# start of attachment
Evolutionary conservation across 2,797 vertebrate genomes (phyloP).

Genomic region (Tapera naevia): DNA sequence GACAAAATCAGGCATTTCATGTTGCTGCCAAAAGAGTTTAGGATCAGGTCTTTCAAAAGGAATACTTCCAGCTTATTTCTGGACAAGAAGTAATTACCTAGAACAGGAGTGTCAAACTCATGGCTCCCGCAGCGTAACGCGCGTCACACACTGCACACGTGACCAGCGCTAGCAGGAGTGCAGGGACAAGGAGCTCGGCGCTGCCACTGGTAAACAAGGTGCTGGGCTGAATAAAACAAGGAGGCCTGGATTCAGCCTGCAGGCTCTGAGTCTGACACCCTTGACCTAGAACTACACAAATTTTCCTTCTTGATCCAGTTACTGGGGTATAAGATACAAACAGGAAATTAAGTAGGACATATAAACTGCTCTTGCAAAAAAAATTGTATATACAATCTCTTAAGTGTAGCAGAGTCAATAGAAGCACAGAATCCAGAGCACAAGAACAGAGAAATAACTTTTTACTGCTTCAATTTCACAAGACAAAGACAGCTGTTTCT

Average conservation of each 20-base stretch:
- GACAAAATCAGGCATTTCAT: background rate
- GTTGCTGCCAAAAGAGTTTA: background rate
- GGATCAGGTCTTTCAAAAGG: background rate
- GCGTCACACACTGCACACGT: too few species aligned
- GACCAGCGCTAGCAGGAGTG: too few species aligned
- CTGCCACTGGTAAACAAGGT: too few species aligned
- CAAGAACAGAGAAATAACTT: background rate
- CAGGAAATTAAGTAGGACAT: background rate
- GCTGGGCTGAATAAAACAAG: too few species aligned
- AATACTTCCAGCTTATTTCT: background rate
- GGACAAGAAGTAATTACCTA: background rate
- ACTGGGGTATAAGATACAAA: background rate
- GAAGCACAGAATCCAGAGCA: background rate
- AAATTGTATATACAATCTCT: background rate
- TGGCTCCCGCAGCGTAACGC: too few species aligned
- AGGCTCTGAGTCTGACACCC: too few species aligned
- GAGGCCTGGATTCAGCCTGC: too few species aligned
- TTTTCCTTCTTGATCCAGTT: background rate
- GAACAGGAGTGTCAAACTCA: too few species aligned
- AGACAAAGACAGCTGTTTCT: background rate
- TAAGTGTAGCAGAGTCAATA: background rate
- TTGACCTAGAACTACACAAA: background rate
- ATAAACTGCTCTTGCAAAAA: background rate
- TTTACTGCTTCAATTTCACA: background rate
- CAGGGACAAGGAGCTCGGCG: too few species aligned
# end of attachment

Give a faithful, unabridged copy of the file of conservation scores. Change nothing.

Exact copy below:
Evolutionary conservation across 2,797 vertebrate genomes (phyloP).

Genomic region (Tapera naevia): DNA sequence GACAAAATCAGGCATTTCATGTTGCTGCCAAAAGAGTTTAGGATCAGGTCTTTCAAAAGGAATACTTCCAGCTTATTTCTGGACAAGAAGTAATTACCTAGAACAGGAGTGTCAAACTCATGGCTCCCGCAGCGTAACGCGCGTCACACACTGCACACGTGACCAGCGCTAGCAGGAGTGCAGGGACAAGGAGCTCGGCGCTGCCACTGGTAAACAAGGTGCTGGGCTGAATAAAACAAGGAGGCCTGGATTCAGCCTGCAGGCTCTGAGTCTGACACCCTTGACCTAGAACTACACAAATTTTCCTTCTTGATCCAGTTACTGGGGTATAAGATACAAACAGGAAATTAAGTAGGACATATAAACTGCTCTTGCAAAAAAAATTGTATATACAATCTCTTAAGTGTAGCAGAGTCAATAGAAGCACAGAATCCAGAGCACAAGAACAGAGAAATAACTTTTTACTGCTTCAATTTCACAAGACAAAGACAGCTGTTTCT

Average conservation of each 20-base stretch:
- GACAAAATCAGGCATTTCAT: background rate
- GTTGCTGCCAAAAGAGTTTA: background rate
- GGATCAGGTCTTTCAAAAGG: background rate
- GCGTCACACACTGCACACGT: too few species aligned
- GACCAGCGCTAGCAGGAGTG: too few species aligned
- CTGCCACTGGTAAACAAGGT: too few species aligned
- CAAGAACAGAGAAATAACTT: background rate
- CAGGAAATTAAGTAGGACAT: background rate
- GCTGGGCTGAATAAAACAAG: too few species aligned
- AATACTTCCAGCTTATTTCT: background rate
- GGACAAGAAGTAATTACCTA: background rate
- ACTGGGGTATAAGATACAAA: background rate
- GAAGCACAGAATCCAGAGCA: background rate
- AAATTGTATATACAATCTCT: background rate
- TGGCTCCCGCAGCGTAACGC: too few species aligned
- AGGCTCTGAGTCTGACACCC: too few species aligned
- GAGGCCTGGATTCAGCCTGC: too few species aligned
- TTTTCCTTCTTGATCCAGTT: background rate
- GAACAGGAGTGTCAAACTCA: too few species aligned
- AGACAAAGACAGCTGTTTCT: background rate
- TAAGTGTAGCAGAGTCAATA: background rate
- TTGACCTAGAACTACACAAA: background rate
- ATAAACTGCTCTTGCAAAAA: background rate
- TTTACTGCTTCAATTTCACA: background rate
- CAGGGACAAGGAGCTCGGCG: too few species aligned